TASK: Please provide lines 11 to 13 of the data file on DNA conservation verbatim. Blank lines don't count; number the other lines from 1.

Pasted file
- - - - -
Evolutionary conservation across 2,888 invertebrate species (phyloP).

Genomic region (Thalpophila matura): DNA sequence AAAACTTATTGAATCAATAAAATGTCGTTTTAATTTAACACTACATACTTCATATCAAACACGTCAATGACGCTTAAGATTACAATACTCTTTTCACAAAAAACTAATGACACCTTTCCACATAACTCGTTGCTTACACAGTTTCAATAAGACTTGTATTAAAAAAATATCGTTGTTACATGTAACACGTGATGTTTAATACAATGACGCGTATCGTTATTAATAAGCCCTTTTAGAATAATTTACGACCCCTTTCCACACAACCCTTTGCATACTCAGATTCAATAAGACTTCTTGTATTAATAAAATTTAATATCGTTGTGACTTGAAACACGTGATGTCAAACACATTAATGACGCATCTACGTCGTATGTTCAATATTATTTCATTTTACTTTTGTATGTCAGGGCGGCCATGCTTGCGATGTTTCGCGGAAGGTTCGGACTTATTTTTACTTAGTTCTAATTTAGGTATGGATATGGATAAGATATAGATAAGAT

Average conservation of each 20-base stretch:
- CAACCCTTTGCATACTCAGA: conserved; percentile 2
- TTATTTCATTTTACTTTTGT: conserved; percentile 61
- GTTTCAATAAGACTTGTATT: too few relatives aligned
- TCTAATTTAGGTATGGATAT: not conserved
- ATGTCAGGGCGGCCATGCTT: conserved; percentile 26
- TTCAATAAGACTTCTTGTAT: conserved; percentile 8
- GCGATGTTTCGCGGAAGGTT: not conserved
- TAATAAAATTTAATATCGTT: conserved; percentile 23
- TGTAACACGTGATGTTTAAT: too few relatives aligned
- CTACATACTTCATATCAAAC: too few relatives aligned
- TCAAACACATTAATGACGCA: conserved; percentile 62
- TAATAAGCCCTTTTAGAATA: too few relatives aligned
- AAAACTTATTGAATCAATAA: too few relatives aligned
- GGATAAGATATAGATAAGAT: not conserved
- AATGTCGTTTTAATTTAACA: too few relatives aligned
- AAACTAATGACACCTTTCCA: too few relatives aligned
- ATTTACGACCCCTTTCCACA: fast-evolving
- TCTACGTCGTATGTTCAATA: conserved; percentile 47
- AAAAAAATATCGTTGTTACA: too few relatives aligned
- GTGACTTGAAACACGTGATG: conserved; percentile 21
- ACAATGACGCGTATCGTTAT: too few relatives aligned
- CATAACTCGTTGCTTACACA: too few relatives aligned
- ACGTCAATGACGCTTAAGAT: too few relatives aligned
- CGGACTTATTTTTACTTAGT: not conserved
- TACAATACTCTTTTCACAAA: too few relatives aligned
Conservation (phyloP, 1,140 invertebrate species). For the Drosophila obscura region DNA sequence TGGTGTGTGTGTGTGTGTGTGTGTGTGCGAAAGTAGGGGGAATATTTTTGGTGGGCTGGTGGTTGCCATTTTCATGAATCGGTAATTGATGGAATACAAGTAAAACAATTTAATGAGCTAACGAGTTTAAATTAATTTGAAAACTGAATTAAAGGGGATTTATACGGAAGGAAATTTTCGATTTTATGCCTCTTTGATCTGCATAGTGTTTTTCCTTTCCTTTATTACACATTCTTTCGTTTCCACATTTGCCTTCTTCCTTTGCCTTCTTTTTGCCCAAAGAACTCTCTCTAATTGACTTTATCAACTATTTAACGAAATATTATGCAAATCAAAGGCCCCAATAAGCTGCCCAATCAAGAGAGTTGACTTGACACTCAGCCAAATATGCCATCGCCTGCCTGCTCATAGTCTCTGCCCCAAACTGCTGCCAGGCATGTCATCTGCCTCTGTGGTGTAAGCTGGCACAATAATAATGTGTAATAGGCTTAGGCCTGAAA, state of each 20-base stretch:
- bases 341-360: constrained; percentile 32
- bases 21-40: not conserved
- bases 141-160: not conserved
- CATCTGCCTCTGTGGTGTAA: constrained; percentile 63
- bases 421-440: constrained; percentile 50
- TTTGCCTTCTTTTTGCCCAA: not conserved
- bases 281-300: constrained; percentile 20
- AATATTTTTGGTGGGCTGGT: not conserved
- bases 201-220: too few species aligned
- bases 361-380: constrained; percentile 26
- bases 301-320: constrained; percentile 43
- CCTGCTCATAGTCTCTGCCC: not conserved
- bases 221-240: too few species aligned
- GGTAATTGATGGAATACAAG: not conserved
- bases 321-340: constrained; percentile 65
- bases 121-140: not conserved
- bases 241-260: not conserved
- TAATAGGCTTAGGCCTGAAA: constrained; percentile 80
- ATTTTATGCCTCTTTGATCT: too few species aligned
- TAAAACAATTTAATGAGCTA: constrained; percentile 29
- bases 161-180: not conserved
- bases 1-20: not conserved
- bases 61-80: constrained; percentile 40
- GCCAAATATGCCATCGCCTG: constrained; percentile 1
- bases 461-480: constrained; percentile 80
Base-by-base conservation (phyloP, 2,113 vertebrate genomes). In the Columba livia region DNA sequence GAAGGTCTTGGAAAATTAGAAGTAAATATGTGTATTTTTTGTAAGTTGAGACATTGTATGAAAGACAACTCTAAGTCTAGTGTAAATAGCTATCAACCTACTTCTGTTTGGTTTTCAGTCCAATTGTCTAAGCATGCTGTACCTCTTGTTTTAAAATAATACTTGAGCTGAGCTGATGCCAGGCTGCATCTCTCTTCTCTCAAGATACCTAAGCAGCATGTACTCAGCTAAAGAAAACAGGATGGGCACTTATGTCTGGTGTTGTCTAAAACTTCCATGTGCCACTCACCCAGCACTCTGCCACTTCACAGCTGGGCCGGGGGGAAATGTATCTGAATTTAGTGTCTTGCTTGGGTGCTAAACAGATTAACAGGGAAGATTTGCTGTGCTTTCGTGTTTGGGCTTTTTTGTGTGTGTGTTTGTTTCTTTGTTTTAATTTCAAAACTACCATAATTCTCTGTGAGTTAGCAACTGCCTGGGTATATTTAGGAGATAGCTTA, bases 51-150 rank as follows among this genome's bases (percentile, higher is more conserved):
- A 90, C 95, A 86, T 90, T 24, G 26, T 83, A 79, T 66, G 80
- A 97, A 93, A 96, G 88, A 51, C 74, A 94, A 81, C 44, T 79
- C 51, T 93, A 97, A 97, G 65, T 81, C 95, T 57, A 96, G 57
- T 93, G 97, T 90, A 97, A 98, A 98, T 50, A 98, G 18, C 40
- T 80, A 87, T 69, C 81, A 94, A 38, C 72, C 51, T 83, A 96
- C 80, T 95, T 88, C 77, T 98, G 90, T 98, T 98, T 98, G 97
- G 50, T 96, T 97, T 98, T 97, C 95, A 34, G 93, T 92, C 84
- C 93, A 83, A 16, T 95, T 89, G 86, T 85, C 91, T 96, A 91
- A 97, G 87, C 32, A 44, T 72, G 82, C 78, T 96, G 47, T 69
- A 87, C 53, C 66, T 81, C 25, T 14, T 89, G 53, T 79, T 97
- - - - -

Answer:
- TAATAAAATTTAATATCGTT: conserved; percentile 23
- TGTAACACGTGATGTTTAAT: too few relatives aligned
- CTACATACTTCATATCAAAC: too few relatives aligned